DES MOINES, Iowa – High school sports need officials to play games, but the Iowa High School Athletic Association says there’s a shortage of them.
IHSAA Executive Director Tom Keating says this isn’t a new trend, but one high school athletic leaders have seen coming and are now dealing with.
“If you get a phone call on a Friday morning that for a Friday night conference doubleheader the officials we thought we had for you are unable to work and we can’t find anybody else, it is a scramble,” Keating explains. “You’ve got a bus coming, you’ve got players from another school, you’ve got fans coming, you’ve got concession workers getting stuff ready and you don’t know if you’re going to have a game or not.”
According to Keating, schools of all sizes are experiencing a shortage. That’s because the experienced officials are getting ready to retire. Long drives, work schedules, and time away from family are reasons some aren’t sticking around. Not to mention, behavior from fans and coaches makes it so younger people don’t even want to get started.
Keating says officials are needed across the board, whether that be the sports that have been around a long time or even newer ones.
“Swimming, quite frankly, we have an incredible shortage in swim officials so we’d like to see some of those young men and women who have been involved in swimming get involved in that,” Keating said, “but I’d say those big ones [sports] are the ones where we’ve got the most experienced crews who are saying, you know, it’s time for somebody else maybe to step into this.”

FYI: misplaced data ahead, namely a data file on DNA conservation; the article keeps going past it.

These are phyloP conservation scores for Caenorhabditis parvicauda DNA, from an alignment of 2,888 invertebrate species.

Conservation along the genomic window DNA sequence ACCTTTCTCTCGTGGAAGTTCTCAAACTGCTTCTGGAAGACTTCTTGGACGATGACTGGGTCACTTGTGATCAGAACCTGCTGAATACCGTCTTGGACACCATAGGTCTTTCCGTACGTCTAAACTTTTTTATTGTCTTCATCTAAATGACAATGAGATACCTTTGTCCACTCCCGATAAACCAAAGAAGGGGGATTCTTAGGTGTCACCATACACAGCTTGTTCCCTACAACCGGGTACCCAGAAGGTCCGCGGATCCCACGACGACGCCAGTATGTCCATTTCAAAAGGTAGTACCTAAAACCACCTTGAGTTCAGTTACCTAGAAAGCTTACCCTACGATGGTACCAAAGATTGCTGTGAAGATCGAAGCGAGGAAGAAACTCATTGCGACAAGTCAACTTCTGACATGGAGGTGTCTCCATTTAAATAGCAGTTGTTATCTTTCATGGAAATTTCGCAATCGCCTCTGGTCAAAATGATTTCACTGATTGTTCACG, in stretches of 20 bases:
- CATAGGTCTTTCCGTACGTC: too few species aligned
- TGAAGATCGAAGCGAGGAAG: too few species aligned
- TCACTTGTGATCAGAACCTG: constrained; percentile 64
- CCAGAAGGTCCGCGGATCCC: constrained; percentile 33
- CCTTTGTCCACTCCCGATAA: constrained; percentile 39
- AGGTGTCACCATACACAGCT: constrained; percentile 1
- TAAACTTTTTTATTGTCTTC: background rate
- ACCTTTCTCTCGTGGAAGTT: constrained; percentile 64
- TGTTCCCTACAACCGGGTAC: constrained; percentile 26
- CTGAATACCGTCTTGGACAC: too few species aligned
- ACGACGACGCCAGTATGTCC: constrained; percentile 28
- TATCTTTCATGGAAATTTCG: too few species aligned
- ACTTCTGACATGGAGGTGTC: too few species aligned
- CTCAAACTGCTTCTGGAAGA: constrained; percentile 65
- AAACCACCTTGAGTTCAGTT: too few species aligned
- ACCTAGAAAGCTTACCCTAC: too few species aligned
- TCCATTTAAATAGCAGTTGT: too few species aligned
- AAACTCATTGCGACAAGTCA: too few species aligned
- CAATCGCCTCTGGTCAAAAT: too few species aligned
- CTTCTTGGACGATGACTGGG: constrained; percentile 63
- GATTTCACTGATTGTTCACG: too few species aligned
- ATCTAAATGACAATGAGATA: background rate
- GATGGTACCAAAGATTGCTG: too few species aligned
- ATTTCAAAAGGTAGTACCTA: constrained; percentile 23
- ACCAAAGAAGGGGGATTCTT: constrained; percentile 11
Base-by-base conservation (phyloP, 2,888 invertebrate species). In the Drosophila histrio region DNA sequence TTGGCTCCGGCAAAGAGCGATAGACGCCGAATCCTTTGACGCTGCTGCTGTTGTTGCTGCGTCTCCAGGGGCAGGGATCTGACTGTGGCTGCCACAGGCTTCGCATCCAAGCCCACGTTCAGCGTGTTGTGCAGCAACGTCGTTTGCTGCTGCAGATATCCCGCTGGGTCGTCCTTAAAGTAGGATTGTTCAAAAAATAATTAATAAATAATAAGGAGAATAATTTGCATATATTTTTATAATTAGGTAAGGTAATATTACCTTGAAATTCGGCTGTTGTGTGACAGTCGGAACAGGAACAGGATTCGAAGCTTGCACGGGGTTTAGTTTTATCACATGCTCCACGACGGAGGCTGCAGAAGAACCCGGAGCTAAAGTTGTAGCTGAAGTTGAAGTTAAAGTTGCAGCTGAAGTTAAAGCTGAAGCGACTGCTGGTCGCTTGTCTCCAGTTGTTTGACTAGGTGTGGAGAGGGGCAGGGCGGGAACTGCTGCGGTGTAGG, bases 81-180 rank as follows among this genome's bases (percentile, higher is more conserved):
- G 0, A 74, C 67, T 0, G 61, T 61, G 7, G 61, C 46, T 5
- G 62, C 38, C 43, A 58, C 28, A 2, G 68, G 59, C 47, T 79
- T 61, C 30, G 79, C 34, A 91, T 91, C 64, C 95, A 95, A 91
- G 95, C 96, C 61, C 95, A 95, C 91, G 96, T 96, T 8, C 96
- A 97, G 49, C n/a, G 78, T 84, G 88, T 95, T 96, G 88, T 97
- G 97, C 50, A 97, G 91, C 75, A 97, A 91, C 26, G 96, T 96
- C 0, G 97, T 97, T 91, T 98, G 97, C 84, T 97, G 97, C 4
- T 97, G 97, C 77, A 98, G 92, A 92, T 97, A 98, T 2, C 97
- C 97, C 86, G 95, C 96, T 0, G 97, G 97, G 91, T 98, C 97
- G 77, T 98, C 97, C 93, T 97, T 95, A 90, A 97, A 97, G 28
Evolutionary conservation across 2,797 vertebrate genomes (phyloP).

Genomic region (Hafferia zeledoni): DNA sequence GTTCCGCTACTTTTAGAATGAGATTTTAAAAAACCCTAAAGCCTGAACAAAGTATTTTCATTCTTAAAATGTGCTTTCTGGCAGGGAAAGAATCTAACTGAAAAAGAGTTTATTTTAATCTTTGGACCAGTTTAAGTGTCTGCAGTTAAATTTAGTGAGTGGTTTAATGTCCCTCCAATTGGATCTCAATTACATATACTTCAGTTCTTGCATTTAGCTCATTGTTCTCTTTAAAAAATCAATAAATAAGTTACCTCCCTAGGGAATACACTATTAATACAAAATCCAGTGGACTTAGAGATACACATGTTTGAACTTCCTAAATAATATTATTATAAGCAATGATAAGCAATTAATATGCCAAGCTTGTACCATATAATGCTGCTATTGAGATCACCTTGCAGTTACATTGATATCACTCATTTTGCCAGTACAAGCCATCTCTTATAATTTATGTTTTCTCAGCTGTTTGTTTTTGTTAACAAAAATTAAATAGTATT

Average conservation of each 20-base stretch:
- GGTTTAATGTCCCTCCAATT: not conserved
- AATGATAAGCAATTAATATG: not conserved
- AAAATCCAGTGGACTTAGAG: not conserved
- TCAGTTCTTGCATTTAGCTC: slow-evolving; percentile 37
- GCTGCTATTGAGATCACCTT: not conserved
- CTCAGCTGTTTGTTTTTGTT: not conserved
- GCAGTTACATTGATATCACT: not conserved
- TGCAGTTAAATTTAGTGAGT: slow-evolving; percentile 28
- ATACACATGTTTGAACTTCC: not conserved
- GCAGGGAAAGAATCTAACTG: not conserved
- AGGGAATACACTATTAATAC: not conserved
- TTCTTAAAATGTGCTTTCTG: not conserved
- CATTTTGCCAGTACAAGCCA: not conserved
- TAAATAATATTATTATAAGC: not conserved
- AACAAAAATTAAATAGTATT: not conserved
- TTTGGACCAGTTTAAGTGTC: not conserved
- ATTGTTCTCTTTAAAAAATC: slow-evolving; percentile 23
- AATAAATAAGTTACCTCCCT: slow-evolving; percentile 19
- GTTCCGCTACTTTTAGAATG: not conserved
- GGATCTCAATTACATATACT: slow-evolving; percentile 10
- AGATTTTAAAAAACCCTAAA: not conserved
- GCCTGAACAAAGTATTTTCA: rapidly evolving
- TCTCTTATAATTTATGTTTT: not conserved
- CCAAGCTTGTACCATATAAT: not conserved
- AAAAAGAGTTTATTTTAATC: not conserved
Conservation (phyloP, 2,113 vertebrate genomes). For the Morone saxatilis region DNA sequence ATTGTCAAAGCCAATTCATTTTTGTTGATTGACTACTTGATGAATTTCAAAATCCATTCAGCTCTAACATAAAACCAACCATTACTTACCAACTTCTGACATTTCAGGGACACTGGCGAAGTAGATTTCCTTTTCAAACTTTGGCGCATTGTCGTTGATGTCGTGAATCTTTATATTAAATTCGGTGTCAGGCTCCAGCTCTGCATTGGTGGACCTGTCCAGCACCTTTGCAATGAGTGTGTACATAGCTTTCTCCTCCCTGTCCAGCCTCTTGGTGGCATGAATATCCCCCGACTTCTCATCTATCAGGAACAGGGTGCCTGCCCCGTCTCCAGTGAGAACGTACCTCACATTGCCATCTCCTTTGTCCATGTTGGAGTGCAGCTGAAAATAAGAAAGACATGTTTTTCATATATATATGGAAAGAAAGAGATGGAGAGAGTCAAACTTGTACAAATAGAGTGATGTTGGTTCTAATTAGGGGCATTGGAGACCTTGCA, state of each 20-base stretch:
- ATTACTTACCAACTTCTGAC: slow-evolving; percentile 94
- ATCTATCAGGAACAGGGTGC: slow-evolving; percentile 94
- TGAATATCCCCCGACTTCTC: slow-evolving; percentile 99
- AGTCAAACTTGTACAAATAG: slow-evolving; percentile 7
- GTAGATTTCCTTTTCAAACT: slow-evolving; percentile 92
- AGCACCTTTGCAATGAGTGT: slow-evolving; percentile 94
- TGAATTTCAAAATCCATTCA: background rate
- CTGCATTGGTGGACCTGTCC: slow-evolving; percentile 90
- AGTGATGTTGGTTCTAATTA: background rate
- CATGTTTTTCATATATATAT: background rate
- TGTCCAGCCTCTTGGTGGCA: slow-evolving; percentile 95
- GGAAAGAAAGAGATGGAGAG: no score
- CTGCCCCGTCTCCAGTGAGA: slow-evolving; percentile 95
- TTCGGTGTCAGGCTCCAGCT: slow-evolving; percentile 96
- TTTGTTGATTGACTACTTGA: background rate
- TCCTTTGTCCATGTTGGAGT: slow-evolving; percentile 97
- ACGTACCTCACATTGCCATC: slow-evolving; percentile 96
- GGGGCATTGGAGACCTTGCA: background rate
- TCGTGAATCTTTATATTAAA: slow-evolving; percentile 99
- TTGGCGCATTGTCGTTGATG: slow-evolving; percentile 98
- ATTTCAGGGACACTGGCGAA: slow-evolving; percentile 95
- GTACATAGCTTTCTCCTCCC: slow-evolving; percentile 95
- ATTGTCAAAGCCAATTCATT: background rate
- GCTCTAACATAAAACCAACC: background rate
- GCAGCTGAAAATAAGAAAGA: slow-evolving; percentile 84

IHSAA is getting creative with its recruiting efforts by working with colleges and high schools to teach students how to officiate different sports and get them started as young as they can.
It’s clear from Keating that officials, referees, and umpires are a valued and necessary aspect of high school athletics.
“It can be challenging, but I think the satisfaction that comes from knowing you’re giving young people an opportunity to do something they really love outweighs any of the stress that comes with it,” Keating said, “and really we can’t play the games without them.”
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